Family Uses Tragedy To Push For New Law

Posted at 10:55 PM, May 19, 2016
and last updated 2016-05-19 23:55:27-04

A Cookeville family has used their infant daughter's death to propose a new law to save preemie babies.

Nearly every picture hanging from the walls of Tasey Bilbrey and Ulises Linares' home in Cookeville is of their daughter, Emma Isabel.

"She was our world," said Ulises. 

She was a beautiful baby girl who was a part of this world for only five months, born nine weeks prematurely Emma passed away in late April from SIDS.

"I don't know, I just can't accept that that's what it was because she was doing so good," Tasey said. 

"That was the worst day of our lives," caregiver Rhonda Roberts added. Roberts was looking after her that day, she put her down for an afternoon nap but Emma never woke up.

"When she left us that day she took a part of me with her," Rhonda said. 

At the time her parents nor Rhonda knew that Emma was at a much higher risk of dying from SIDS because she was born prematurely. They also didn't know there is equipment that would've monitored her heart rate and sounded an alarm when it got too low.  

"I wish we would've gotten it. I wish we would've known," Tasey said with tears in her eyes. 

To keep other parents from going through the same heartache they're working with lawmakers to create a bill that would require insurance companies to provide monitoring equipment be sent home with infants who are born prematurely. They believe it will help save the lives of other premature babies.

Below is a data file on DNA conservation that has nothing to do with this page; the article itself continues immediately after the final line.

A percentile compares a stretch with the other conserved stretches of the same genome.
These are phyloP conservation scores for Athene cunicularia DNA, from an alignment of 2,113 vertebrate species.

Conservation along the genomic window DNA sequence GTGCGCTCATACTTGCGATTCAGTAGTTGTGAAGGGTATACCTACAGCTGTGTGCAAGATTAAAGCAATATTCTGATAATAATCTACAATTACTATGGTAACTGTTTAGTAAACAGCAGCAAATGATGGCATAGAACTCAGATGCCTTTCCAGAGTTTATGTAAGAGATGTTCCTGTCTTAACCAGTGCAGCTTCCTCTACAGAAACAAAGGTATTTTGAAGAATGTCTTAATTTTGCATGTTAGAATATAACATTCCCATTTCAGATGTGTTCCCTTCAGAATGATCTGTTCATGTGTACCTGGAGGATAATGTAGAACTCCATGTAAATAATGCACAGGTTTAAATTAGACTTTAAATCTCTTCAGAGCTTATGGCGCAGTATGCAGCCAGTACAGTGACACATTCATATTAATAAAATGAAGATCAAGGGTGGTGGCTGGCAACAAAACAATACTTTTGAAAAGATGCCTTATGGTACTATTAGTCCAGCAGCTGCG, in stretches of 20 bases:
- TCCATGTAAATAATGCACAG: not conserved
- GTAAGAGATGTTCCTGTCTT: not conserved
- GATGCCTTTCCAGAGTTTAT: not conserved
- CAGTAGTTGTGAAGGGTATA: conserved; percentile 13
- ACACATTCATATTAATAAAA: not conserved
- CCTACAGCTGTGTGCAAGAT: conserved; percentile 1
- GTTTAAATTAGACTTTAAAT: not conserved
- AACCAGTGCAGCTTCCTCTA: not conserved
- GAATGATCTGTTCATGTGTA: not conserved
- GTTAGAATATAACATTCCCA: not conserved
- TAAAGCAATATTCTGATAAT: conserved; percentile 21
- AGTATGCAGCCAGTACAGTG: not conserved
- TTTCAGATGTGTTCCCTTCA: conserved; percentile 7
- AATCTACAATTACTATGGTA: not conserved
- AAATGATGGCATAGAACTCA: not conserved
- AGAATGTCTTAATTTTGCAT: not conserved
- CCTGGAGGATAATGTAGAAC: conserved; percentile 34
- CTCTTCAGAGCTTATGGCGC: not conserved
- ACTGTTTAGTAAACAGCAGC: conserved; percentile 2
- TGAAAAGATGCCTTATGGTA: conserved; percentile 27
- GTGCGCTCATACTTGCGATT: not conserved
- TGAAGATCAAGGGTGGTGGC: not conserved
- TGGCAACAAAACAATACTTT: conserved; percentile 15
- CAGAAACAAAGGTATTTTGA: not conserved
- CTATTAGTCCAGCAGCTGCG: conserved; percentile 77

"We don't want to make that an option; we want to make it where it's mandatory that you come home with a monitor," Ulises said. 

While her time on this earth was short, Emma's impact may be long lasting.

"We know that we can't bring her back but hopefully with this law and hopefully with enough people supporting us, hopefully this can be the plan God had for taking her," said Rhonda. 

 "We don't want Emma to be just another statistic. We want her to make a difference," Ulises said. 

Emma's Law is now in draft form, they hope to have it on the House floor in October which also happens to be SIDS Awareness Month. However, the bill needs 50 sponsors before it can be discussed. 

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